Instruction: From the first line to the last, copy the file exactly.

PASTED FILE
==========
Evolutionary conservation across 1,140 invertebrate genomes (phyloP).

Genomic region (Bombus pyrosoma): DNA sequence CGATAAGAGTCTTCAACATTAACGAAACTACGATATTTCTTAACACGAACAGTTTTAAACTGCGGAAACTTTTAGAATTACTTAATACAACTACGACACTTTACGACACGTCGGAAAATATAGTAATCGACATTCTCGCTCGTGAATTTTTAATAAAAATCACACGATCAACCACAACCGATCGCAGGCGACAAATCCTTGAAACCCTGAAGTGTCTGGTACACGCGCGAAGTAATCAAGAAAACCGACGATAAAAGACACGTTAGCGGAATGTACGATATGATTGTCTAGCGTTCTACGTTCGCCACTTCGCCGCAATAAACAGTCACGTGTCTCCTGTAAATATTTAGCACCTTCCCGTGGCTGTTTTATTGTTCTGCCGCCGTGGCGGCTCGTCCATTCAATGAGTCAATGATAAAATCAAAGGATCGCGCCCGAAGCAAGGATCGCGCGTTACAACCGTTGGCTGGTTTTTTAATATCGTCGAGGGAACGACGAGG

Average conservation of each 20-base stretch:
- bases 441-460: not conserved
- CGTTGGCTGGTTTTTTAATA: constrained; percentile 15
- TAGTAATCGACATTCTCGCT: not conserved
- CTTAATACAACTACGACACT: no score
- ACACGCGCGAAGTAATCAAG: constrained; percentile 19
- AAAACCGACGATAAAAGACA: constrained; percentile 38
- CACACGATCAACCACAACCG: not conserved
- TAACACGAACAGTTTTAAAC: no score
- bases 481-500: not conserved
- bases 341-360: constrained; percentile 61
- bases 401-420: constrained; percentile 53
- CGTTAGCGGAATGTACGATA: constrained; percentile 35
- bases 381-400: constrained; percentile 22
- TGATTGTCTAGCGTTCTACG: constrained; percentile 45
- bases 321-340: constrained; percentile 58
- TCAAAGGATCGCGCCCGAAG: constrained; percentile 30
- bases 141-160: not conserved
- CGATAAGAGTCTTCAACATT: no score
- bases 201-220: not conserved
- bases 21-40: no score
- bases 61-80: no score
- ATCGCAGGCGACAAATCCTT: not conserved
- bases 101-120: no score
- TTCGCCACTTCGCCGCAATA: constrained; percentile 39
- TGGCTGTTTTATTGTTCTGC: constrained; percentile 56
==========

Evolutionary conservation across 1,140 invertebrate genomes (phyloP).

Genomic region (Bombus pyrosoma): DNA sequence CGATAAGAGTCTTCAACATTAACGAAACTACGATATTTCTTAACACGAACAGTTTTAAACTGCGGAAACTTTTAGAATTACTTAATACAACTACGACACTTTACGACACGTCGGAAAATATAGTAATCGACATTCTCGCTCGTGAATTTTTAATAAAAATCACACGATCAACCACAACCGATCGCAGGCGACAAATCCTTGAAACCCTGAAGTGTCTGGTACACGCGCGAAGTAATCAAGAAAACCGACGATAAAAGACACGTTAGCGGAATGTACGATATGATTGTCTAGCGTTCTACGTTCGCCACTTCGCCGCAATAAACAGTCACGTGTCTCCTGTAAATATTTAGCACCTTCCCGTGGCTGTTTTATTGTTCTGCCGCCGTGGCGGCTCGTCCATTCAATGAGTCAATGATAAAATCAAAGGATCGCGCCCGAAGCAAGGATCGCGCGTTACAACCGTTGGCTGGTTTTTTAATATCGTCGAGGGAACGACGAGG

Average conservation of each 20-base stretch:
- bases 441-460: not conserved
- CGTTGGCTGGTTTTTTAATA: constrained; percentile 15
- TAGTAATCGACATTCTCGCT: not conserved
- CTTAATACAACTACGACACT: no score
- ACACGCGCGAAGTAATCAAG: constrained; percentile 19
- AAAACCGACGATAAAAGACA: constrained; percentile 38
- CACACGATCAACCACAACCG: not conserved
- TAACACGAACAGTTTTAAAC: no score
- bases 481-500: not conserved
- bases 341-360: constrained; percentile 61
- bases 401-420: constrained; percentile 53
- CGTTAGCGGAATGTACGATA: constrained; percentile 35
- bases 381-400: constrained; percentile 22
- TGATTGTCTAGCGTTCTACG: constrained; percentile 45
- bases 321-340: constrained; percentile 58
- TCAAAGGATCGCGCCCGAAG: constrained; percentile 30
- bases 141-160: not conserved
- CGATAAGAGTCTTCAACATT: no score
- bases 201-220: not conserved
- bases 21-40: no score
- bases 61-80: no score
- ATCGCAGGCGACAAATCCTT: not conserved
- bases 101-120: no score
- TTCGCCACTTCGCCGCAATA: constrained; percentile 39
- TGGCTGTTTTATTGTTCTGC: constrained; percentile 56